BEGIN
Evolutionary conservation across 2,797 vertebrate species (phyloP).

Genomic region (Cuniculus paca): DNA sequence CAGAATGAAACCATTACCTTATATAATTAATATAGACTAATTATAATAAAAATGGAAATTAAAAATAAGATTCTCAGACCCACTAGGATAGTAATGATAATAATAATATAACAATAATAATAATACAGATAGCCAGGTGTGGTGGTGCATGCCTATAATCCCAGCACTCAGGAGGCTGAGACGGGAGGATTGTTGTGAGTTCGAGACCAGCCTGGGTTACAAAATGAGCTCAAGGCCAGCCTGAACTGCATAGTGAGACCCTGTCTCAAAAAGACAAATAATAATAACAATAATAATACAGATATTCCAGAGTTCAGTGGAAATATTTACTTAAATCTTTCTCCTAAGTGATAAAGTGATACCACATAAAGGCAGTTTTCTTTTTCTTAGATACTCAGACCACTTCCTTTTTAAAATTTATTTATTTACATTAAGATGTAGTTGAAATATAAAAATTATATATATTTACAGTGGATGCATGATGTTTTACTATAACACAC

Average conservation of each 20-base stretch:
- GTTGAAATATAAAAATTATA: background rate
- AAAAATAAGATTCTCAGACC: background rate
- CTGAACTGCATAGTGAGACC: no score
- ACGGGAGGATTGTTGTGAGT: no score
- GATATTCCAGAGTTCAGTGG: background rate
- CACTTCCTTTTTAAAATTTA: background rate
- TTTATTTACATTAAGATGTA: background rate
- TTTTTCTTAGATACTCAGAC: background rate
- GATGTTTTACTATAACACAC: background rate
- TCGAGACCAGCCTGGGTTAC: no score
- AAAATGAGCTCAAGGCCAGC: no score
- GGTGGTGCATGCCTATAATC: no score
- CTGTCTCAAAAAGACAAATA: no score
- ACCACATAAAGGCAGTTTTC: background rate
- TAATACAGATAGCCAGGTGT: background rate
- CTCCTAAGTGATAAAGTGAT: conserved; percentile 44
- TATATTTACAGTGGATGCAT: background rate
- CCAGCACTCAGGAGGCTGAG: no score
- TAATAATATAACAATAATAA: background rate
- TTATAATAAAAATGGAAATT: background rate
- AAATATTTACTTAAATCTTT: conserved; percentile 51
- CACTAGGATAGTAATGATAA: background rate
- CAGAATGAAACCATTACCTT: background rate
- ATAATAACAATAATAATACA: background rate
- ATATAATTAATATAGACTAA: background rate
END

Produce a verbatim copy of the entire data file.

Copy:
Evolutionary conservation across 2,797 vertebrate species (phyloP).

Genomic region (Cuniculus paca): DNA sequence CAGAATGAAACCATTACCTTATATAATTAATATAGACTAATTATAATAAAAATGGAAATTAAAAATAAGATTCTCAGACCCACTAGGATAGTAATGATAATAATAATATAACAATAATAATAATACAGATAGCCAGGTGTGGTGGTGCATGCCTATAATCCCAGCACTCAGGAGGCTGAGACGGGAGGATTGTTGTGAGTTCGAGACCAGCCTGGGTTACAAAATGAGCTCAAGGCCAGCCTGAACTGCATAGTGAGACCCTGTCTCAAAAAGACAAATAATAATAACAATAATAATACAGATATTCCAGAGTTCAGTGGAAATATTTACTTAAATCTTTCTCCTAAGTGATAAAGTGATACCACATAAAGGCAGTTTTCTTTTTCTTAGATACTCAGACCACTTCCTTTTTAAAATTTATTTATTTACATTAAGATGTAGTTGAAATATAAAAATTATATATATTTACAGTGGATGCATGATGTTTTACTATAACACAC

Average conservation of each 20-base stretch:
- GTTGAAATATAAAAATTATA: background rate
- AAAAATAAGATTCTCAGACC: background rate
- CTGAACTGCATAGTGAGACC: no score
- ACGGGAGGATTGTTGTGAGT: no score
- GATATTCCAGAGTTCAGTGG: background rate
- CACTTCCTTTTTAAAATTTA: background rate
- TTTATTTACATTAAGATGTA: background rate
- TTTTTCTTAGATACTCAGAC: background rate
- GATGTTTTACTATAACACAC: background rate
- TCGAGACCAGCCTGGGTTAC: no score
- AAAATGAGCTCAAGGCCAGC: no score
- GGTGGTGCATGCCTATAATC: no score
- CTGTCTCAAAAAGACAAATA: no score
- ACCACATAAAGGCAGTTTTC: background rate
- TAATACAGATAGCCAGGTGT: background rate
- CTCCTAAGTGATAAAGTGAT: conserved; percentile 44
- TATATTTACAGTGGATGCAT: background rate
- CCAGCACTCAGGAGGCTGAG: no score
- TAATAATATAACAATAATAA: background rate
- TTATAATAAAAATGGAAATT: background rate
- AAATATTTACTTAAATCTTT: conserved; percentile 51
- CACTAGGATAGTAATGATAA: background rate
- CAGAATGAAACCATTACCTT: background rate
- ATAATAACAATAATAATACA: background rate
- ATATAATTAATATAGACTAA: background rate